Community

CSA: Community Supported Agriculture

 

The concept of CSA began in rural Japan in the early 1960s, as farming became industrialized and many small farms went out of business. Village women from the Kanagawa Prefecture banded together to hire local farmers to grow crops for them. Bumper crops were shared collectively as well as any losses. CSA farms have since become popular in the US, as awareness of the importance of local agriculture has spread.

 

On our farm, CSA delivery runs for 18 weeks from mid June to mid October. Each week our members receive a pre-packed box containing 7-15 items, depending on which size share they have. The contents of our CSA boxes vary widely as the season progresses, from strawberries and fresh peas in spring to potatoes and shallots in fall. Click here to see our sample CSA boxes.

 

For members, CSAs provide access to really fresh, local, organic produce at very fair prices. You end up eating a lot more vegetables and you learn to enjoy many new things such as heirloom summer squash or fresh fava beans. For farmers, CSAs provide a guaranteed market for all their crops and a direct connection to the people who they are growing food for. There are no banks or government subsidies involved, just farmers and people working together to sustain small farms and provide quality food. Join a CSA program and become part of the growing movement striving to keep water and soil safe as well as maintain open spaces and farmland for the future. Help put the culture back in agriculture!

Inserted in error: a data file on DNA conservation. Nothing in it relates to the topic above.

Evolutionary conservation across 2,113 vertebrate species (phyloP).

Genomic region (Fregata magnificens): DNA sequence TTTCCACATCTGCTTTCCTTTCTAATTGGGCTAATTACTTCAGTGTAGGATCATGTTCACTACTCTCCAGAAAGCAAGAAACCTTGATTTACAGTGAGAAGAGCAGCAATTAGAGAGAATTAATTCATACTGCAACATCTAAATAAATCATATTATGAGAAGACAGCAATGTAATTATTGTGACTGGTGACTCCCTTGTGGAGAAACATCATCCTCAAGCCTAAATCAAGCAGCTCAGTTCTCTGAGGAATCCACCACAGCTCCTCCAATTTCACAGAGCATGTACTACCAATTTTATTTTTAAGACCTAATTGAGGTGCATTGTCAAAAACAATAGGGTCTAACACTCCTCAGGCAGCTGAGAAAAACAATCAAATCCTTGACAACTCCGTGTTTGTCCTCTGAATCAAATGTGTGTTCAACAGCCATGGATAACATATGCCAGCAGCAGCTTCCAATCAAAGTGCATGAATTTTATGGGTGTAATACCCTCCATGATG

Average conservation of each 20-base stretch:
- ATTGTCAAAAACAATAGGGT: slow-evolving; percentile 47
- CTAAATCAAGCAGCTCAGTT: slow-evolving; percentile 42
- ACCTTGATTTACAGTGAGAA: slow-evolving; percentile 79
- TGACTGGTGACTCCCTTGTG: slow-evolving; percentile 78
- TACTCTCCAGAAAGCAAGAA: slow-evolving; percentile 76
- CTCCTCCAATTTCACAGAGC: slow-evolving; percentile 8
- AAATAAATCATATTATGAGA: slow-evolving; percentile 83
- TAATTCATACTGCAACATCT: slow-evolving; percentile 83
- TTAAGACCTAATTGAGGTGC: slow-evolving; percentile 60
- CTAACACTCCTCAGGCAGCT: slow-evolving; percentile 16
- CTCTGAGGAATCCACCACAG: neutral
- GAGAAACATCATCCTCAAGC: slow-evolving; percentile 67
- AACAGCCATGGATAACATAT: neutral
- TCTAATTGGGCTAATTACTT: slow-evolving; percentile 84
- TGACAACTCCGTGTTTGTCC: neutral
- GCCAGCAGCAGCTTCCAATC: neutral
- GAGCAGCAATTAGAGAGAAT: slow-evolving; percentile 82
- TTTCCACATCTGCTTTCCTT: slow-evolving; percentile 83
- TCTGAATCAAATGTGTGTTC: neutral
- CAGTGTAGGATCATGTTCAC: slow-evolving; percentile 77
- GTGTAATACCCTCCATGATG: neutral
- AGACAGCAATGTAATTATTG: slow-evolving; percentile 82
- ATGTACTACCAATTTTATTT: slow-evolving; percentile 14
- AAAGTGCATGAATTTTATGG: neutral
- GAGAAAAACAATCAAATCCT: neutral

Community Services

 

We believe that everyone should have access to fresh local fruits and vegetables, so we have partnered with local food banks in a variety of ways.

 

In 2001 we created a CSA Food Bank Program. Each season we accepted donations from our members, which we then matched, allowing us to deliver produce to families who rely on the food bank for some of their dietary needs. Currently, we donate produce to our local food banks, and we ask that our drop site hosts to send unclaimed produce to their local food banks.

 

We also partner with The Gleaners Coalition, a non-profit based in Thurston County that organizes volunteers to harvest all our seconds, which are then donated and delivered to a variety of food banks and shelters throughout the county. Last year alone, they harvested over 20,000 pounds of produce from our farm! Many of the volunteers are school groups of all ages and this provides an opportunity for children to experience a working farm.